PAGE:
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But there's another side to the Oilers'—and Sather's—image. Cocksure. Unafraid. When the Oilers fell behind the Islanders three games to none during the 1983 finals, Muckler came into the locker room to find that Kevin Lowe had scrawled on the blackboard: ISLES 3 OILERS 0. WE'VE GOT THEM WHERE WE WANT THEM. NOW LET'S START PLAYING.
It's the sort of attitude Sather encourages. "He operates using positive rather than negative motivation," says Dr. Art Quinney of the University of Alberta, who oversees the Oilers' physical conditioning. "The carrot approach."
The Oilers have known all kinds of carrots, including trips to Palm Springs and Hawaii. "Sather's a master psychologist," says Quinney. "He has an intuitive grasp for what turns people's cranks."
On the Oilers' Stanley Cup rings, carved into the thick gold band, is a carrot with a single bite in it. That was the players' idea. There is room for more.
It is late, after midnight, and Sather pulls his Jaguar to a halt. He has a taste for the finer things in life, no question about that. He also owns two Jeeps, a snowmobile and a Tennessee Walker. Over his garage door is a bumper sticker that reads HE WHO DIES WITH THE MOST TOYS WINS. So far, among hockey general managers anyway, he's ahead.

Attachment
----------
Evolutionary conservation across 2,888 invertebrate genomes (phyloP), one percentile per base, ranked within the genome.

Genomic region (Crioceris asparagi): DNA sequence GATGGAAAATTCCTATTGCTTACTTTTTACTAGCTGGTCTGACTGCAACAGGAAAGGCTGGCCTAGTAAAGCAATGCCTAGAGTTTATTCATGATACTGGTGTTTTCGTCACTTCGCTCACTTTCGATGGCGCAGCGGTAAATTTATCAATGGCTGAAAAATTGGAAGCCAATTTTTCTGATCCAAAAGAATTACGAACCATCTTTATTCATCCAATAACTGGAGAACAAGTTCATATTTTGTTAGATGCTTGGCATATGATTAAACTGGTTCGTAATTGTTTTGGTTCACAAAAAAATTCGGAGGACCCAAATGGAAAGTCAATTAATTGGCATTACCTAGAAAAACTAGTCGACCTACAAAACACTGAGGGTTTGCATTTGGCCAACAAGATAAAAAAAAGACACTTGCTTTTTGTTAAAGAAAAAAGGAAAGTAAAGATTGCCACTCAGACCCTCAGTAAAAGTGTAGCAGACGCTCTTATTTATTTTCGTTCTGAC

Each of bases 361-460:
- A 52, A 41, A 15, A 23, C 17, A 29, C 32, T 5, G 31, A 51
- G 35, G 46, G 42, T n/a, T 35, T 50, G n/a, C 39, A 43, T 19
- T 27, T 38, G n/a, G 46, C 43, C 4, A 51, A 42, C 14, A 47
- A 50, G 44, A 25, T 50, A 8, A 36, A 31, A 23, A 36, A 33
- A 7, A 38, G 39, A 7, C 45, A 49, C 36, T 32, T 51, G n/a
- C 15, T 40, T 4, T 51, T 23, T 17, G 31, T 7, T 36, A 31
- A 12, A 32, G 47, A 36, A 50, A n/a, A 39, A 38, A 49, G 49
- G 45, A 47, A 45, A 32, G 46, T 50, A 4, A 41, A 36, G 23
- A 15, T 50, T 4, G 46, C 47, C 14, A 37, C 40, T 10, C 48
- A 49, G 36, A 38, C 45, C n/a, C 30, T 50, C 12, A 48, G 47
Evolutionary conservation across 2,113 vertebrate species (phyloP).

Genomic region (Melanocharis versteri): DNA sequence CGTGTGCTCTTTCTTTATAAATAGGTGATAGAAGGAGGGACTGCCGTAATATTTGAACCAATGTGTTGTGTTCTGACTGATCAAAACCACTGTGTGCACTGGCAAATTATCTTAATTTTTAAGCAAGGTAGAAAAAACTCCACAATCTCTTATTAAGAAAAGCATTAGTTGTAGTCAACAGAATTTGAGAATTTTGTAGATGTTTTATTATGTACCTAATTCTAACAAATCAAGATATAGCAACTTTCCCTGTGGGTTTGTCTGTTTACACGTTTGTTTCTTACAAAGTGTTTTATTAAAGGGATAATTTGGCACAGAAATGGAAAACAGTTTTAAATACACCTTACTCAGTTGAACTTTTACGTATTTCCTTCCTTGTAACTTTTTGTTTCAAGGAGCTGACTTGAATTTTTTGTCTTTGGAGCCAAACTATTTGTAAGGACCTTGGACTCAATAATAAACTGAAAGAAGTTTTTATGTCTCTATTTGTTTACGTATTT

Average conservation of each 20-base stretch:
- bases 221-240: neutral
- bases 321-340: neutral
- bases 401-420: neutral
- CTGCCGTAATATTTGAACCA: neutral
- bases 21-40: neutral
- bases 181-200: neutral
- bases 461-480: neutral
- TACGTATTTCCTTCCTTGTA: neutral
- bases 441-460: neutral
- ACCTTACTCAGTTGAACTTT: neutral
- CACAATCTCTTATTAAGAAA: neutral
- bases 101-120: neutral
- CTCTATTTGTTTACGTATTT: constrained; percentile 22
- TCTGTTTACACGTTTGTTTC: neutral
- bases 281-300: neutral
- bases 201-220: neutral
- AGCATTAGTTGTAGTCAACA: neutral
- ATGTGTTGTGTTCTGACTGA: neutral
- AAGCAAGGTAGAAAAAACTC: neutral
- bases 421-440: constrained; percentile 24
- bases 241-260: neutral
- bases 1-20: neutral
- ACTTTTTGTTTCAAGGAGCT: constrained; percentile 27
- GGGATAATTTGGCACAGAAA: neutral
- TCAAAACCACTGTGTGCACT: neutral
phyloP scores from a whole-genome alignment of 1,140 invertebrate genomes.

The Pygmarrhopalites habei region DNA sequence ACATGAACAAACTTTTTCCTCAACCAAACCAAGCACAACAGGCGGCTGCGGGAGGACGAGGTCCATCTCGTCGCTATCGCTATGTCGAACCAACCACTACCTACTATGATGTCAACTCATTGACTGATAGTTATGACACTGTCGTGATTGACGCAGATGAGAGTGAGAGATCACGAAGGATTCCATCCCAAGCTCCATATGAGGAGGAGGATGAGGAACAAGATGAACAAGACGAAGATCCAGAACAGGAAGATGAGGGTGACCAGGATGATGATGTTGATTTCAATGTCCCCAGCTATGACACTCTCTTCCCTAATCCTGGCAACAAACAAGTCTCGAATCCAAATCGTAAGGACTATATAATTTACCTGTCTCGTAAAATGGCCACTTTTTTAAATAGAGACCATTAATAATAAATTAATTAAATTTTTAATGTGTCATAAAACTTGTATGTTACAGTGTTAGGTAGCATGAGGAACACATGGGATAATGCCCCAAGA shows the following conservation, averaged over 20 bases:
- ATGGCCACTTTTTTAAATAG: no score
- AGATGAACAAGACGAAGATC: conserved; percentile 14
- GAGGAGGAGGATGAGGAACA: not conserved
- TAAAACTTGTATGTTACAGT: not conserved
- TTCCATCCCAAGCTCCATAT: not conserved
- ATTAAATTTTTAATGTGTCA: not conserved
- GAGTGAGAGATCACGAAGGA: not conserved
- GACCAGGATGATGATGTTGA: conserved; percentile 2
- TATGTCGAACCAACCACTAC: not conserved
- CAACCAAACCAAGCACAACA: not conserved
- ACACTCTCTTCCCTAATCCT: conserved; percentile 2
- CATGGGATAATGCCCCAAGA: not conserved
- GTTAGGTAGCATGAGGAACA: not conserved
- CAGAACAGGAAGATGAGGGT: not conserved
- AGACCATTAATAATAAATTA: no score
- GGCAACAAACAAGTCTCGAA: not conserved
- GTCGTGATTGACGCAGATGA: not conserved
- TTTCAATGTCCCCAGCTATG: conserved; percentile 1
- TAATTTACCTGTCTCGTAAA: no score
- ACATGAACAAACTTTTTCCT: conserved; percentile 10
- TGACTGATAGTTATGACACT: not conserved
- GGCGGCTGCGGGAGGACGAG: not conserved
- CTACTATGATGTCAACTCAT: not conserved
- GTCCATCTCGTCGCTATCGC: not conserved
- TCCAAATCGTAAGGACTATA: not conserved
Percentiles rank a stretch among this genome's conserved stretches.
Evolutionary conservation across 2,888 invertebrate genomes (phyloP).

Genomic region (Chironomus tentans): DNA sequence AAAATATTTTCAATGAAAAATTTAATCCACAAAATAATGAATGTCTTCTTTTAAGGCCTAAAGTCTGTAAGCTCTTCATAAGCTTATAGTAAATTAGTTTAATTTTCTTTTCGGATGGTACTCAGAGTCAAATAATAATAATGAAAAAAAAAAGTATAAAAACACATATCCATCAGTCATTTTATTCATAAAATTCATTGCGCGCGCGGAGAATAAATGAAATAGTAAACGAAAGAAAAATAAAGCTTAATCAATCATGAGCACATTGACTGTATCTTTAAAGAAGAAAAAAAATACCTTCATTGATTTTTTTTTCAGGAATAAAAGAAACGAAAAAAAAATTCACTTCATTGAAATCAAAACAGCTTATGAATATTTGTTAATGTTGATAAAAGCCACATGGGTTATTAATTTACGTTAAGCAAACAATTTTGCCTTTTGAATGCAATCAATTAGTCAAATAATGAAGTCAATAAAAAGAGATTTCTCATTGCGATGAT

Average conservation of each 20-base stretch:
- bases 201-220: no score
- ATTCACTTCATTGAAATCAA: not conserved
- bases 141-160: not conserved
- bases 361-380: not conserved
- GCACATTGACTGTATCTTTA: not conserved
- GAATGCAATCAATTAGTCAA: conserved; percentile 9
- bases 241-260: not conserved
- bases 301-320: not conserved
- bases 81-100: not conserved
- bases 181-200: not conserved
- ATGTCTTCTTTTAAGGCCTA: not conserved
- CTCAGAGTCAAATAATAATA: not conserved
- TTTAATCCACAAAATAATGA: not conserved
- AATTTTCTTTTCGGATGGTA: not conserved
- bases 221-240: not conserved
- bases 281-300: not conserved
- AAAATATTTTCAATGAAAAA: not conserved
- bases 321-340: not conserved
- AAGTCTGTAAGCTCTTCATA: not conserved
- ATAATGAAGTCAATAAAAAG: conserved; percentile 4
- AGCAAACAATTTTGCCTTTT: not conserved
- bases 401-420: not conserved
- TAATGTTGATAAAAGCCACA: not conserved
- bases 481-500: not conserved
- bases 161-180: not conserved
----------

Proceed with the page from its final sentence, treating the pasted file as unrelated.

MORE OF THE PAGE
Sather proposes a plan he has been thinking about. What if, he wonders, Muckler coached the club for a year, then Green for a year, then Sather for a year. Co-coaches. A surprisingly warm family man, Sather is concerned that his sons are growing up without him, and he's the one who's missing out.
"Let's face it, Glen. You're not prepared to give up coaching yet," Ann says.
"Well, maybe I'll coach just a little bit."
"You see," she says with a grin, "now it's a little bit."
"Well, why can't I be an assistant coach?"